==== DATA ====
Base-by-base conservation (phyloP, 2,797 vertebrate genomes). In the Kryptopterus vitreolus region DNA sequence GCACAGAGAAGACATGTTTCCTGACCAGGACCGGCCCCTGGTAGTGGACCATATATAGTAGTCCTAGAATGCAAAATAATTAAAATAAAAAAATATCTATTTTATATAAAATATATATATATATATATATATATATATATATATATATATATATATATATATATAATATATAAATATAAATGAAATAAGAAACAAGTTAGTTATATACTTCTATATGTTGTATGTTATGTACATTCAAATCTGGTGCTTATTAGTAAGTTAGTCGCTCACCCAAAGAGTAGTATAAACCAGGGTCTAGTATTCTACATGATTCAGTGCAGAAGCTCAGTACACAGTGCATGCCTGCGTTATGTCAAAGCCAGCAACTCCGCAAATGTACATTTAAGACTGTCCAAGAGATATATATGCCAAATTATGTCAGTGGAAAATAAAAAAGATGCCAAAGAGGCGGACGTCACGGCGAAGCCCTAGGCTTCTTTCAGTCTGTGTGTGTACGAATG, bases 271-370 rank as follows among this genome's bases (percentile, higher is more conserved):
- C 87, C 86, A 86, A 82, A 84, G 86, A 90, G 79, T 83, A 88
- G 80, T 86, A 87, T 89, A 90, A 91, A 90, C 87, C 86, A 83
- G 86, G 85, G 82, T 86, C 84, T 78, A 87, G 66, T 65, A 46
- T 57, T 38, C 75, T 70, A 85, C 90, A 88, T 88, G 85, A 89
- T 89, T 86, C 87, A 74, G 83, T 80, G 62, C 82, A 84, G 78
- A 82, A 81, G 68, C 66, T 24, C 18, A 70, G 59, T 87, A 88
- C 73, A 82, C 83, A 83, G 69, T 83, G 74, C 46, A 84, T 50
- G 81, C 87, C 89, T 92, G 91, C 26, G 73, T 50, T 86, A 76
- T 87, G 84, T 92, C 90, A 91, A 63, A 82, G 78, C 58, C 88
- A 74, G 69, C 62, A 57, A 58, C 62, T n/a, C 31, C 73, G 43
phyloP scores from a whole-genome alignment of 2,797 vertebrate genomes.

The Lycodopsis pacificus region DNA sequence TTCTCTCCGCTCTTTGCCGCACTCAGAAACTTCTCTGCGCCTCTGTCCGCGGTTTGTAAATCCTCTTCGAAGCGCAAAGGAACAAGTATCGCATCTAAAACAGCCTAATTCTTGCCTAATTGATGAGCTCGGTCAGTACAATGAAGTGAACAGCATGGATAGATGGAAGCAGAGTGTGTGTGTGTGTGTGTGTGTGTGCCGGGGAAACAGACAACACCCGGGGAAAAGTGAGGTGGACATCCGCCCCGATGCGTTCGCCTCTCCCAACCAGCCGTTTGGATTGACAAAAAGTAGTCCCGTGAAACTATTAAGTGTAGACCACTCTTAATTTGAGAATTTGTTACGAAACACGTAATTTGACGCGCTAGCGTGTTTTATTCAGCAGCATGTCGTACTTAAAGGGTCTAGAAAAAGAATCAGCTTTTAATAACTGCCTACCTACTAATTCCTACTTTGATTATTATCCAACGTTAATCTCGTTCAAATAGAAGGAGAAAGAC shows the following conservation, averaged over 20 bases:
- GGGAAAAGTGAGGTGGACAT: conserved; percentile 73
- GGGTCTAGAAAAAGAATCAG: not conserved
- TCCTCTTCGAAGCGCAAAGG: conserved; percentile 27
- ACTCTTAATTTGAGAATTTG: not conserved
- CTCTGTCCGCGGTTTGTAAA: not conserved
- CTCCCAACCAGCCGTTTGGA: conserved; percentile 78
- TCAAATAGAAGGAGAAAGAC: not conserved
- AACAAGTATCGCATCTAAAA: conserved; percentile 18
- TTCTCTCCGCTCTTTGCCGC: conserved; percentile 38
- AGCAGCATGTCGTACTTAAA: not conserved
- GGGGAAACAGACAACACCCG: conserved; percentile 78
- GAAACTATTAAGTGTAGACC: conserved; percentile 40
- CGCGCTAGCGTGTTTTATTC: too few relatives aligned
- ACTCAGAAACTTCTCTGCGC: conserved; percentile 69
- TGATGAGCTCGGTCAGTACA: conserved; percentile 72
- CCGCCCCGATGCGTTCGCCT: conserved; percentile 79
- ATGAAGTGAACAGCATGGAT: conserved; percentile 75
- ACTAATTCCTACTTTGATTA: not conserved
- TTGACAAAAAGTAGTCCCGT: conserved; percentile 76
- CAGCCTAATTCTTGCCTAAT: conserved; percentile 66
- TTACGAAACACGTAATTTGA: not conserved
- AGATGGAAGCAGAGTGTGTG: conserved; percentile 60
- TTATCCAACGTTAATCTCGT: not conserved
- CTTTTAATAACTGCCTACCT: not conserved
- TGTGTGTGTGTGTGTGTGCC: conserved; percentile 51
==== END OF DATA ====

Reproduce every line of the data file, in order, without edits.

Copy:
Base-by-base conservation (phyloP, 2,797 vertebrate genomes). In the Kryptopterus vitreolus region DNA sequence GCACAGAGAAGACATGTTTCCTGACCAGGACCGGCCCCTGGTAGTGGACCATATATAGTAGTCCTAGAATGCAAAATAATTAAAATAAAAAAATATCTATTTTATATAAAATATATATATATATATATATATATATATATATATATATATATATATATATATATAATATATAAATATAAATGAAATAAGAAACAAGTTAGTTATATACTTCTATATGTTGTATGTTATGTACATTCAAATCTGGTGCTTATTAGTAAGTTAGTCGCTCACCCAAAGAGTAGTATAAACCAGGGTCTAGTATTCTACATGATTCAGTGCAGAAGCTCAGTACACAGTGCATGCCTGCGTTATGTCAAAGCCAGCAACTCCGCAAATGTACATTTAAGACTGTCCAAGAGATATATATGCCAAATTATGTCAGTGGAAAATAAAAAAGATGCCAAAGAGGCGGACGTCACGGCGAAGCCCTAGGCTTCTTTCAGTCTGTGTGTGTACGAATG, bases 271-370 rank as follows among this genome's bases (percentile, higher is more conserved):
- C 87, C 86, A 86, A 82, A 84, G 86, A 90, G 79, T 83, A 88
- G 80, T 86, A 87, T 89, A 90, A 91, A 90, C 87, C 86, A 83
- G 86, G 85, G 82, T 86, C 84, T 78, A 87, G 66, T 65, A 46
- T 57, T 38, C 75, T 70, A 85, C 90, A 88, T 88, G 85, A 89
- T 89, T 86, C 87, A 74, G 83, T 80, G 62, C 82, A 84, G 78
- A 82, A 81, G 68, C 66, T 24, C 18, A 70, G 59, T 87, A 88
- C 73, A 82, C 83, A 83, G 69, T 83, G 74, C 46, A 84, T 50
- G 81, C 87, C 89, T 92, G 91, C 26, G 73, T 50, T 86, A 76
- T 87, G 84, T 92, C 90, A 91, A 63, A 82, G 78, C 58, C 88
- A 74, G 69, C 62, A 57, A 58, C 62, T n/a, C 31, C 73, G 43
phyloP scores from a whole-genome alignment of 2,797 vertebrate genomes.

The Lycodopsis pacificus region DNA sequence TTCTCTCCGCTCTTTGCCGCACTCAGAAACTTCTCTGCGCCTCTGTCCGCGGTTTGTAAATCCTCTTCGAAGCGCAAAGGAACAAGTATCGCATCTAAAACAGCCTAATTCTTGCCTAATTGATGAGCTCGGTCAGTACAATGAAGTGAACAGCATGGATAGATGGAAGCAGAGTGTGTGTGTGTGTGTGTGTGTGTGCCGGGGAAACAGACAACACCCGGGGAAAAGTGAGGTGGACATCCGCCCCGATGCGTTCGCCTCTCCCAACCAGCCGTTTGGATTGACAAAAAGTAGTCCCGTGAAACTATTAAGTGTAGACCACTCTTAATTTGAGAATTTGTTACGAAACACGTAATTTGACGCGCTAGCGTGTTTTATTCAGCAGCATGTCGTACTTAAAGGGTCTAGAAAAAGAATCAGCTTTTAATAACTGCCTACCTACTAATTCCTACTTTGATTATTATCCAACGTTAATCTCGTTCAAATAGAAGGAGAAAGAC shows the following conservation, averaged over 20 bases:
- GGGAAAAGTGAGGTGGACAT: conserved; percentile 73
- GGGTCTAGAAAAAGAATCAG: not conserved
- TCCTCTTCGAAGCGCAAAGG: conserved; percentile 27
- ACTCTTAATTTGAGAATTTG: not conserved
- CTCTGTCCGCGGTTTGTAAA: not conserved
- CTCCCAACCAGCCGTTTGGA: conserved; percentile 78
- TCAAATAGAAGGAGAAAGAC: not conserved
- AACAAGTATCGCATCTAAAA: conserved; percentile 18
- TTCTCTCCGCTCTTTGCCGC: conserved; percentile 38
- AGCAGCATGTCGTACTTAAA: not conserved
- GGGGAAACAGACAACACCCG: conserved; percentile 78
- GAAACTATTAAGTGTAGACC: conserved; percentile 40
- CGCGCTAGCGTGTTTTATTC: too few relatives aligned
- ACTCAGAAACTTCTCTGCGC: conserved; percentile 69
- TGATGAGCTCGGTCAGTACA: conserved; percentile 72
- CCGCCCCGATGCGTTCGCCT: conserved; percentile 79
- ATGAAGTGAACAGCATGGAT: conserved; percentile 75
- ACTAATTCCTACTTTGATTA: not conserved
- TTGACAAAAAGTAGTCCCGT: conserved; percentile 76
- CAGCCTAATTCTTGCCTAAT: conserved; percentile 66
- TTACGAAACACGTAATTTGA: not conserved
- AGATGGAAGCAGAGTGTGTG: conserved; percentile 60
- TTATCCAACGTTAATCTCGT: not conserved
- CTTTTAATAACTGCCTACCT: not conserved
- TGTGTGTGTGTGTGTGTGCC: conserved; percentile 51